There is a certain air of poignancy that wafts through the paintings of Martin Mull. Sifting through the attic of America's faded mid-century, middle-class dreams, as he does, Mull also sifts through long-faded aspirations and rituals of middle-class life, conjuring a world as strange as any one might invent. Although the figures he depicts often seem to be enjoying themselves, or blissfully unaware, his compositions are imbued with an abiding sense of unease. "I want the works to say, 'It's safe, come on in.' Then you hear the door slam behind you," Mull explains. "I'd like [for viewers] to feel the tensions of that. The tensions are formalist--dark and light, shading, composition--then they become psychological."
Mull, who is also known as a comic actor and satirist, has been painting ever since he got his MFA at Rhode Island School of Design in the mid-60s. While his work undoubtedly displays glimpses of dry wit, its tone is straight-faced and mysterious, almost elegiac, mapping out a distinctly American terrain wherein banality and the surreal, optimism and despair, anxiously coexist. His recent works draw loosely from found images gleaned from popular magazines like LIFE, LOOK, and The Saturday Evening Post, nudist and "naturalist" publications, and troves of period snapshots taken by strangers, which began when his wife bought a bunch for him off eBay one Christmas. (Mull himself was raised in northern Ohio, until his family moved east to Connecticut. Oddly, his parents took no photographs of him as a kid, which lends his project a knowing, autobiographical subtext.)
With their restrained palette and taut, cryptic compositions, Mull's paintings are at once striking and elusive, maintaining a crafty balance between what is hidden and revealed. Adding to the mix, many of them are rendered in grisaille format, splice between monochrome and color, or add framing elements such as patterns from old floral wallpaper that further push the images into the past, enhancing their self-awareness. "I consider myself a painter, but I am definitely a picture-maker. I make pictures," Mull says. "I want a certain illusion. I want a certain logic in them, that is not quite as jumbled as the previous works were..." he adds. "The evocative power of a specific image is most important to me."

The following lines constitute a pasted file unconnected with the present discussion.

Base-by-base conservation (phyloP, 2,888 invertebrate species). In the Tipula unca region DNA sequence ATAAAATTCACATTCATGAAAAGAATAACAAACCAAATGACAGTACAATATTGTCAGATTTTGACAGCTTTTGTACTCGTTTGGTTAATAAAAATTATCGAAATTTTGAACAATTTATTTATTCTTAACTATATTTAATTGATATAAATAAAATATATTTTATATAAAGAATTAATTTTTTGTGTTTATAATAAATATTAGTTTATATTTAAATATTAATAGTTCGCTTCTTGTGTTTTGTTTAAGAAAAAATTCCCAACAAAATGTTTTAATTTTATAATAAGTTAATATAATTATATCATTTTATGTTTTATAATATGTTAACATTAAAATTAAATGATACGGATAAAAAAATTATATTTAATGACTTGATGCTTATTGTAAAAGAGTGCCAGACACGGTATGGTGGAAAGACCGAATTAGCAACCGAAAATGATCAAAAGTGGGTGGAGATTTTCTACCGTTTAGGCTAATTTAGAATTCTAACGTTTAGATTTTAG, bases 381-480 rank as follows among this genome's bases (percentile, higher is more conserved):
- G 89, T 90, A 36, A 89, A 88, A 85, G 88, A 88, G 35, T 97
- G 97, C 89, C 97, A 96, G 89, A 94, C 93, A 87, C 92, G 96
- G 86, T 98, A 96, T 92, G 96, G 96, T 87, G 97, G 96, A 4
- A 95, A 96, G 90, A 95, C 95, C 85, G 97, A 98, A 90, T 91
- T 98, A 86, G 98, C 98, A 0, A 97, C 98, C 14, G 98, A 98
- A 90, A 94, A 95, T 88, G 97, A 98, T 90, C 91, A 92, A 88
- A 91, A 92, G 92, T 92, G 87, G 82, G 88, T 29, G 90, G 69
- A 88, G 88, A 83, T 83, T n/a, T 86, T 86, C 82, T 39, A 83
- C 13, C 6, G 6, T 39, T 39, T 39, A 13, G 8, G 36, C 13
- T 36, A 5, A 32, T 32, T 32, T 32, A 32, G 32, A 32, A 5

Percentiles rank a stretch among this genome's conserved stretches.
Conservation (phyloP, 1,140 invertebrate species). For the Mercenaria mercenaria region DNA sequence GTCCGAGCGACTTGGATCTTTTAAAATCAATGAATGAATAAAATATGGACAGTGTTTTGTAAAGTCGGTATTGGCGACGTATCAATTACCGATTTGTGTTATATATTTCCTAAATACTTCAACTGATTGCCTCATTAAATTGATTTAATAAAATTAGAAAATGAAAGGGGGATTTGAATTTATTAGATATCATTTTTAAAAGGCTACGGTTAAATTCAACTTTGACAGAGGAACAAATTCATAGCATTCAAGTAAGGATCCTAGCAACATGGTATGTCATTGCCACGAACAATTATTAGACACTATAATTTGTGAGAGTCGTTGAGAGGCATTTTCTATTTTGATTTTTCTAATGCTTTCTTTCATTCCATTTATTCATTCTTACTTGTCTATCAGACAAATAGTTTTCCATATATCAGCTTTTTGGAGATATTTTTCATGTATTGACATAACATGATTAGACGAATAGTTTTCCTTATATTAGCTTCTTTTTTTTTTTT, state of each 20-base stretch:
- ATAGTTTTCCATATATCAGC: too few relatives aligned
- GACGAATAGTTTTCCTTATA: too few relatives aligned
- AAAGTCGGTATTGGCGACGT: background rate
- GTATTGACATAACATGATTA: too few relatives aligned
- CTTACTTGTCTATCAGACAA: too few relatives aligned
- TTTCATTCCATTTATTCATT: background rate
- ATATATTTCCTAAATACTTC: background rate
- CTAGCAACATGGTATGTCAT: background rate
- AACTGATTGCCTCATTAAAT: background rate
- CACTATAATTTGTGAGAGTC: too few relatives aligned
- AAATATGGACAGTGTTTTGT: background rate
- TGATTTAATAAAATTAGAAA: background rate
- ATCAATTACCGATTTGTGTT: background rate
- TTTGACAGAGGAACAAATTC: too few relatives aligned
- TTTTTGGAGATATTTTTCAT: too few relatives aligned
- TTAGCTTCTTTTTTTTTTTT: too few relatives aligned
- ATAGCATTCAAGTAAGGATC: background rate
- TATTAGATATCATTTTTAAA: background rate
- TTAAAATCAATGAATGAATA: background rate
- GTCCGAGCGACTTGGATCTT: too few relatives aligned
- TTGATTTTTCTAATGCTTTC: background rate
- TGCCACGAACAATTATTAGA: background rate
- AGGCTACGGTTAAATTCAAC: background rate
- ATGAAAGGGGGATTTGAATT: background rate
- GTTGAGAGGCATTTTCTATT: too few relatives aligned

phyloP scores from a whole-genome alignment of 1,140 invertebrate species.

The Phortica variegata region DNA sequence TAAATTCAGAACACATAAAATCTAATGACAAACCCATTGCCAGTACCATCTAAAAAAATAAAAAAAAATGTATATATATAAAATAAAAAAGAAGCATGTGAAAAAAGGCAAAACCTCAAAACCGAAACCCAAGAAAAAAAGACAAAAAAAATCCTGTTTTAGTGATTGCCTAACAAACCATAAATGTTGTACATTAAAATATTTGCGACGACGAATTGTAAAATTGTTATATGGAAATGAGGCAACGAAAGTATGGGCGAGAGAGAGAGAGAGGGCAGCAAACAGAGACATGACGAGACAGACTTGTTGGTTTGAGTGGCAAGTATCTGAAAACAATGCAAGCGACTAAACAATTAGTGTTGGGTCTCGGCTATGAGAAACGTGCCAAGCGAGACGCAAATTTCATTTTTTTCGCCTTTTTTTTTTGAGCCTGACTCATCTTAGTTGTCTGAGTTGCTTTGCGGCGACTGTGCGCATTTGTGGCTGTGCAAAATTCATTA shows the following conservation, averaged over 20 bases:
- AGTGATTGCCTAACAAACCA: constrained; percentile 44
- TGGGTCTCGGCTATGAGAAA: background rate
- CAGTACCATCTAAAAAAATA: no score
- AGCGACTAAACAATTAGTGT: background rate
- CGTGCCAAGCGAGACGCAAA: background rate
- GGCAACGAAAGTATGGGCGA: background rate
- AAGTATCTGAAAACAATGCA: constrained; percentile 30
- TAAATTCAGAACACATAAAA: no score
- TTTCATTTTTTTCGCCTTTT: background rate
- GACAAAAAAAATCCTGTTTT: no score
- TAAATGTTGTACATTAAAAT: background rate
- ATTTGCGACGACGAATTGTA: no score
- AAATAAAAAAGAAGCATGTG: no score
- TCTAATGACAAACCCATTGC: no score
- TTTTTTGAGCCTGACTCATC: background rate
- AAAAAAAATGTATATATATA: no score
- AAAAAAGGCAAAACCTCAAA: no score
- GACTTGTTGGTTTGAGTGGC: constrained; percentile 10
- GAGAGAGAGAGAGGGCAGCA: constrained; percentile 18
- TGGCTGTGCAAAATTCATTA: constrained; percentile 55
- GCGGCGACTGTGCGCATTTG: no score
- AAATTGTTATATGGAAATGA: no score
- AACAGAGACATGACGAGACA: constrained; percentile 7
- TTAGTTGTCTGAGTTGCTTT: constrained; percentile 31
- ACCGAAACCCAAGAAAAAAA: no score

Although he lives in LA--he keeps his studio at his Brentwood home and wakes at 5:30 each day to paint--Mull has been exhibiting outside California for the last decade: at Stellan Holm Gallery in New York; and in London, Europe, Korea. His recent show at Samuel Freeman Gallery in Santa Monica marked his first LA show in eight years. The show's title work, Split Infinitives, is an eerie triptych: in the center, a silhouetted man with a shovel digs (a ditch? a grave?) while on the right, a grey-haired woman stares down at a row of empty plates, and on the left, a figure in a grinning, oversized clown head parades before a bleak vista of factories. In Comedian, a figure based on Lenny Bruce sits slumped before a TV set, staring at an ad, while nearby, a woman lies ignored beneath a shadowy window. While both works outwardly invoke comedy, their muted tone of brooding estrangement offers few belly laughs. In other works, nudists cavort or stand pensively against backgrounds of bland suburbia, while other figures innocently play out their private scenarios, amid images of the good life, hard times, or, perhaps both.
In re-conceiving and rendering these enigmatic scenes, Mull remains open to discovery, trying not to impose judgment, letting the images dictate their dialogue. "Basically, it's like the U.N. You have to decide on what language you want them to speak. I'm in charge of that. Then, the pictures are in charge," he observes. "At some point, the painting says, "I'm going this way, are you coming with me or not?Õ That's where the work begins; that's where the fun begins."
Martin Mull: Split Infinitives was on view from November 6 - December 18, 2010, at Samuel Freeman, at Bergamot Station, in Santa Monica, CA.